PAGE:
Also included was a bag of screws, of which I had a rough idea what went where but a lot of this was going to be guess work. 

I had a quick look at a video from Direct Fix on how to change an LCD screen on the iPhone 4 to give me an idea of what would go where. After about an 1hr I had everything in place and it was the moment of truth... boot up.

I was amazed to see the apple logo, I didn't expect this... after 30 seconds the lock screen appeared... but it was all in Chinese. I managed to guess my way round the menu with another iPhone to hand and did a factory reset, sure enough it took me to the usual start up screen and I was able to choose my language as per a factory reset. I grabbed a SIM I had an put it in, I then attached to the WiFi network and the device registered as expected without any problems. I could attach to the mobile network and use as per a normal phone. Couple of tests to check the vibrate button, volume buttons and charging all worked ok. No problems there, just make a few calls and check that was all good... 

This is where I hit problems, I could make a call and receive a call ok but didn't hear anything out of the ear speaker, and the mic didn't seem to work. Maybe I had missed something so stripped the device down and the reassembled again, same outcome no sound and no mic. I had a spare iPhone 4 so I took the logic board out of it and swapped them over, with an original Apple logic board the new parts all worked no problem. I put the new logic board back into the new device and booted up again, but this time the LCD wasn't displaying... arrgghh!!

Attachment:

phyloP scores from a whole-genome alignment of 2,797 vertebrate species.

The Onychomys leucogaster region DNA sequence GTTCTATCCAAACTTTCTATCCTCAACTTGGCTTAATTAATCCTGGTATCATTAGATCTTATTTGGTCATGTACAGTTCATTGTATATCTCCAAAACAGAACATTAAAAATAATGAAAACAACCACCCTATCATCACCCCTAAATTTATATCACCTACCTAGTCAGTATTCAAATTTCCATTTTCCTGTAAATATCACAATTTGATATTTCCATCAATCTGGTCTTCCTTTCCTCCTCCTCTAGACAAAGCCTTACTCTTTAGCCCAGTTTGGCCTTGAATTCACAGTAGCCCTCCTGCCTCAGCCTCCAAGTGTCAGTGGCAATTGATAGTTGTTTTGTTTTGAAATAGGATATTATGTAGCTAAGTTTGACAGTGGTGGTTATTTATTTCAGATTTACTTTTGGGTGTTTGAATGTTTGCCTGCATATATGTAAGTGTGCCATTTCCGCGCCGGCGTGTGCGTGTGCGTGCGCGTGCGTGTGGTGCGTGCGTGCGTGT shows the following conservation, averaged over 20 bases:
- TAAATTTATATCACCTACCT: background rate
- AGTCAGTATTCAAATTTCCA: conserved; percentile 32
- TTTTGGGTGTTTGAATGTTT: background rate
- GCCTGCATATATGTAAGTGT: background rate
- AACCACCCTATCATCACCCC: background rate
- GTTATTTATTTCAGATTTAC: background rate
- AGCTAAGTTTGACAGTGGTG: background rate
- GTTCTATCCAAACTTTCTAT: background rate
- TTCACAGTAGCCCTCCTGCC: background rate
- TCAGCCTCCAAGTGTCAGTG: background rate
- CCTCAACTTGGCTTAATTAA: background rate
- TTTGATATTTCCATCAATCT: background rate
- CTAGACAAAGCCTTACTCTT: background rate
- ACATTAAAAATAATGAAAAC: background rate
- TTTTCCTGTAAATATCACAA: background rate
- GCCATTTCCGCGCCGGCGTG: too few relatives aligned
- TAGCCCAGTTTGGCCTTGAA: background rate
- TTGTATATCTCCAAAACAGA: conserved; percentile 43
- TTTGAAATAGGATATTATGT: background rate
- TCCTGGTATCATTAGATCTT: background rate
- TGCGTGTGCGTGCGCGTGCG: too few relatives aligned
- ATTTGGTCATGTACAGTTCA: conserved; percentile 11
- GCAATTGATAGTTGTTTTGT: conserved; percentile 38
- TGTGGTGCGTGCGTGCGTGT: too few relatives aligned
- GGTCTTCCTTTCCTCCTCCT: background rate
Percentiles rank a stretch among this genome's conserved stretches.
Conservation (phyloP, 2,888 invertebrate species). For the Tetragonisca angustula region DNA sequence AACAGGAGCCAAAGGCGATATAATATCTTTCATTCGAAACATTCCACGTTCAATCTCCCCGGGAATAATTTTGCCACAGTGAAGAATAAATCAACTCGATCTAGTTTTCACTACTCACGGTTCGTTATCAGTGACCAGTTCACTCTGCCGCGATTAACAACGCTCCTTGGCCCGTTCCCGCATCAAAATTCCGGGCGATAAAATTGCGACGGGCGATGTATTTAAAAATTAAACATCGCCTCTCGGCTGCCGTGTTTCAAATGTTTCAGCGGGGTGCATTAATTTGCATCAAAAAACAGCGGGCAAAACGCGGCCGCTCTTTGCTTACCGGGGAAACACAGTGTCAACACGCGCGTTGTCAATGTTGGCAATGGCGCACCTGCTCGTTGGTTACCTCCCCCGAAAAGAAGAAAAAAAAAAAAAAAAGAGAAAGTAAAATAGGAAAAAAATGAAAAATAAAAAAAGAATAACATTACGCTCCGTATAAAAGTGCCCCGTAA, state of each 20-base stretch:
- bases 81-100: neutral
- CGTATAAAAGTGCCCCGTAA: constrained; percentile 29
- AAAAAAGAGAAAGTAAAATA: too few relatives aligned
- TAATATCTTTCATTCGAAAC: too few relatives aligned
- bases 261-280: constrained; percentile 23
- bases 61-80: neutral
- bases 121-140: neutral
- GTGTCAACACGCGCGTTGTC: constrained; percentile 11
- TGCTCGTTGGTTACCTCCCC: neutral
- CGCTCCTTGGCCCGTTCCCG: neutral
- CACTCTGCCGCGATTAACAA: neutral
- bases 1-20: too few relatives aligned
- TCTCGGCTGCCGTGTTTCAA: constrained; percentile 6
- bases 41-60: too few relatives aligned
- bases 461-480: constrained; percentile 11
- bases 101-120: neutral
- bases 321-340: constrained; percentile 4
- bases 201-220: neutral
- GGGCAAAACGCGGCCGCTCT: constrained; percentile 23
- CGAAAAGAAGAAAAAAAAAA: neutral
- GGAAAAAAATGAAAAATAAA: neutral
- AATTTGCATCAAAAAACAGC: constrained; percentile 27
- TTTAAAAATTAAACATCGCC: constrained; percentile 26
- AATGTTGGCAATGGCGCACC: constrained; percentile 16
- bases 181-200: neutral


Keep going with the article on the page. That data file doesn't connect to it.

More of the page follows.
After much "faffing" around stripping and assembling the two devices I came to the conclusion that the new logic board was in fact faulty so sent it back to the supplier in China. I'm guessing they may have acquired them because they are faulty or not quite up to scratch, who knows.

Once the supplier received the board back they sent to there QA team to test and check if it was faulty. I was kind of expecting the response I got back "Yeah it's all fine, no problems. Want us to send it back?" I was 100% sure it was faulty so asked them to send me a video of the part being tested and working, which they couldn't do. I have now requested a refund and after 4 weeks of hassling them everyday it looks like I might get the money back.

I was hoping that if I got a replacement logic board back that worked I could check what it was talking to by firing it via burp proxy. It doesn't look like I'm going to get one back so this is canceled. 

My conclusion from all of this is Apple make money because they are good at this and they make great devices (IMO)! The amount of engineering that goes into getting so many small parts into a device is amazing, maximum respect to the people who do this for a living (including Samsung, BlackBerry et al).

It is possible to assemble a device from parts imported from a shady Chinese supplier but it's really not worth the time, effort and chances are they will be 2nd rate parts. If you are struggling to find the money to buy one, check ebay for a damaged device and replace the bits that are damaged.

Now I have a few spare devices I would love to try and do some "chip off" type forensics... I am expecting a lot of collateral damage doing that and at the moment have no idea where to start!